Prescription for Public Open Space: Locating New Public Open Space to Combat Obesity in New Orleans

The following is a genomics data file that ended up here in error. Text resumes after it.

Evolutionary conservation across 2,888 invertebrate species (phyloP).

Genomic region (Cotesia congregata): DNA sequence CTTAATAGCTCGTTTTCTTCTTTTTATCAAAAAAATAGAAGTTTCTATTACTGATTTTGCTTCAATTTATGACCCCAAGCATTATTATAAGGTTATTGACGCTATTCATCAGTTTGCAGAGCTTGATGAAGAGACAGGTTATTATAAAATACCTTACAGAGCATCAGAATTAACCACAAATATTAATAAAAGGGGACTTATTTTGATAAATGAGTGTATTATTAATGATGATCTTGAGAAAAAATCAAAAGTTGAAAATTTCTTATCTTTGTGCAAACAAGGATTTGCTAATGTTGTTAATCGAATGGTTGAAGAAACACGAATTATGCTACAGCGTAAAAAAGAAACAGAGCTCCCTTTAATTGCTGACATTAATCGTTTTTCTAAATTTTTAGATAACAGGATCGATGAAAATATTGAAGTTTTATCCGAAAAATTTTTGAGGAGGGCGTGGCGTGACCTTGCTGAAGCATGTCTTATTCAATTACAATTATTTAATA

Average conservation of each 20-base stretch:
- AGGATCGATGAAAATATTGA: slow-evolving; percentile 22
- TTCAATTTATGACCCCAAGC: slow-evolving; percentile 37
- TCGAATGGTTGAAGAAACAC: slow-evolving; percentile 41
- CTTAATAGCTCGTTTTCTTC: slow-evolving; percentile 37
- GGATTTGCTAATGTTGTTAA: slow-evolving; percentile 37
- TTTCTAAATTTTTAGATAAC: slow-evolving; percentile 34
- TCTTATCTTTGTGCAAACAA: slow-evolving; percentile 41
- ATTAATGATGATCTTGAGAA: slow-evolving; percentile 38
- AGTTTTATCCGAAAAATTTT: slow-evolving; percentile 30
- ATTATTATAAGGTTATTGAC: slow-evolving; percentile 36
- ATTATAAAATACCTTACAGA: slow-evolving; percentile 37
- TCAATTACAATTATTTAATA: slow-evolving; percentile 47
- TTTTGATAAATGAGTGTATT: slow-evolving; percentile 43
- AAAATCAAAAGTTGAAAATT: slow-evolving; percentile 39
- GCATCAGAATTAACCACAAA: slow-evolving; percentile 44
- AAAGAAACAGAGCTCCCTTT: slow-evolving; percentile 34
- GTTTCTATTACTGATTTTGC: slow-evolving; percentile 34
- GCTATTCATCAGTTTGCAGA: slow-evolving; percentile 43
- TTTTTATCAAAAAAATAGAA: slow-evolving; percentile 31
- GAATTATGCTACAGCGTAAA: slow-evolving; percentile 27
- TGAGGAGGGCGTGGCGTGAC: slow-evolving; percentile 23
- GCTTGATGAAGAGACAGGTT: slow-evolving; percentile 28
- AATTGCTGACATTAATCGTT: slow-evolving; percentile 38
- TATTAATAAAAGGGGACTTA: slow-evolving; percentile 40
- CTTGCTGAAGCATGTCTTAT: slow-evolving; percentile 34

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Literature suggests that many of the current approaches to developing new public open space focus on individual parcels of land and the ease of their acquisition rather than their location and value within a larger system. One concern of these approaches is that they result in neglecting communities or populations at risk of many health issues. This oversight results in greater societal costs, including increased strain on the health care system. This project focuses on addressing the communities at risk of obesity and their access and proximity to public open space. The estimated cost of obesity on our society was $218 billion in 2007 alone. Much research exists that correlates proximity to public open space with decreased risks for obesity. Despite this research and the development of rating systems like SITES and LEED ND, a gap still exists where designing open space networks to address obesity has not been integrated into city open space planning processes in the United States. This project develops both an evaluative tool derived from five case studies of open space networks and a prioritization process that utilizes spatial analysis to prioritize sites for expansion of New Orleans’ open space network. After the sites for expansion were designed, the entire network was evaluated using the case study criteria to reveal system changes as a result of the design. The resulting design shows that communities in New Orleans that are most at-risk for obesity are also the communities that have the most vacant or available land for development as public open space. This project identifies sites where New Orleans’ open space network could be increased by 14.83 acres or 0.5% of the total open space to allow 10,600 citizens (31% obesity rate of census tracts with priority sites) access to an open space within 1/4 mile of their home. This approach can be adapted to local priorities and utilized in other cities.